This book was reviewed for Manhattan Book Review
Explicit sexual situations
Storythreads spanning generations, and eras, come together in this neo-gothic work by Marcus James. Symphony for the Devil is a novel of the mysterious, the supernatural, and the wondrous, both magickal and mundane. It is a tale of lasting legacy, and a cursed family. At present, the Blackmoore family curse is held abay, but proper homage must be paid. This is the second book in the Blackmoore Legacy series, and I would recommend reading them in order!
This tale revolves around several of the Blackmoore clan. There are Trevor and Braxton, far-distant cousins, and lovers. There is Mary-Margaret, another distant cousin, come from Ireland to go to university in the States. She is staying with Mabel, another of the clan, in a grand old home. Mary-Margaret is quite out of touch with her extended family’s views on their gifts. She is blindly religious, and steps on many toes by condemning the gift, and Trevor and Braxton’s relationship. There is Kathryn and Francesca, working to improve the family standing and fortunes. And there is Michael Donovan, the spectral violinist.
This is a long novel, with lots going on. I particularly liked Donovan’s storythread. Violins enchant me, as do those who play them. I admit, it was the cover that drew my attention to this work, precisely because of the violin. But the cover works well for the story as a whole.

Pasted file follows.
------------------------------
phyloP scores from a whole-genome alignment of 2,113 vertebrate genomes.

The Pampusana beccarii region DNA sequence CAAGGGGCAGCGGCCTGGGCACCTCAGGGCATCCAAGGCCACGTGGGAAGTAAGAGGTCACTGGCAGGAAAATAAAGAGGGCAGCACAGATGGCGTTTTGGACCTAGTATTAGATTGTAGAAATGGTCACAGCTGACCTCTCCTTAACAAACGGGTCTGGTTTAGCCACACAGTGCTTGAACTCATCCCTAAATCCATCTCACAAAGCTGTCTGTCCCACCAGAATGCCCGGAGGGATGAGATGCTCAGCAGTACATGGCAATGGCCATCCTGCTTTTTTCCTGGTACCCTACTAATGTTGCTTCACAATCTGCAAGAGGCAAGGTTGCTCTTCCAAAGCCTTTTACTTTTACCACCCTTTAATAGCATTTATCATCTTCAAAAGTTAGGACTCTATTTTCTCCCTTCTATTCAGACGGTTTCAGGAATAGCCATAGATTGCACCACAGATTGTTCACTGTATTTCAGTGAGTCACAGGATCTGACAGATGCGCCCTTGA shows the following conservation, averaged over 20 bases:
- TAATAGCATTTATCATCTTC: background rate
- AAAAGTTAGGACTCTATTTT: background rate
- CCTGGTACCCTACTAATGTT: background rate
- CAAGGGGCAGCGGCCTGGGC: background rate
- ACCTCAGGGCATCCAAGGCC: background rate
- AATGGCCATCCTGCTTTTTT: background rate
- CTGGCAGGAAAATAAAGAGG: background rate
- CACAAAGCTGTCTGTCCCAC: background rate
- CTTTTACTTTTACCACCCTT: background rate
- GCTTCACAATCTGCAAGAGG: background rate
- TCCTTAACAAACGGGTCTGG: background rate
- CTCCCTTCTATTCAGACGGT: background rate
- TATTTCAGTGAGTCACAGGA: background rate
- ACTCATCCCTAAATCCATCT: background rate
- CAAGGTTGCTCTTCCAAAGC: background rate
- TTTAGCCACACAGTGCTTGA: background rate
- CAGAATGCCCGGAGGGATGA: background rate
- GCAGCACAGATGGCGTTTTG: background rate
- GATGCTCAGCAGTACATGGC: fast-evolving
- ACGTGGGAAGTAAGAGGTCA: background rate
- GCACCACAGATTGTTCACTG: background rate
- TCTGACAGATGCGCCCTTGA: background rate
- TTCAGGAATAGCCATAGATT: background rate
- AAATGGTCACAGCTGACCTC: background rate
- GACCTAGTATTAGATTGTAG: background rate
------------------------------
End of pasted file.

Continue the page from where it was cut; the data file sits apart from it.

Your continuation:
James does a masterful job of keeping the threads together in the complex storyweaving. I loved the themes of tolerance throughout, and the not-so-subtle chastisement of organised religion’s persecution of things ‘different’. Kathryn had a great point with the quote:
“God is not the church, and you cannot find him in there. God is in each and every single one of us, and if you believe that God is perfect, and that God doesn’t make mistakes, then you have to believe that each and every single person on this planet is exactly how God planned them to be.”
I love that quote, and feel its truth.
Another proofing would not be amiss, and a bit more showing vs telling is recommended. There is a lot of narrative vs dialogue here, and a lot of description, which is good, though sometimes it felt stifling to the story. Great amounts of narrative makes sense, as a descendent of the same lineage that gave us such classics as Bram Stoker’s Dracula, and Mary Shelley’s Frankenstein. Also, lotta use of pronouns, though I was able to suss out who was speaking/ being referred to, etc. I look forward to seeing James’ continue to grow as an author!
🎻🎻🎻🎻 Recommended. So reminded me of Grimm and Sleepy Hollow. The shows, that is. And Supernatural.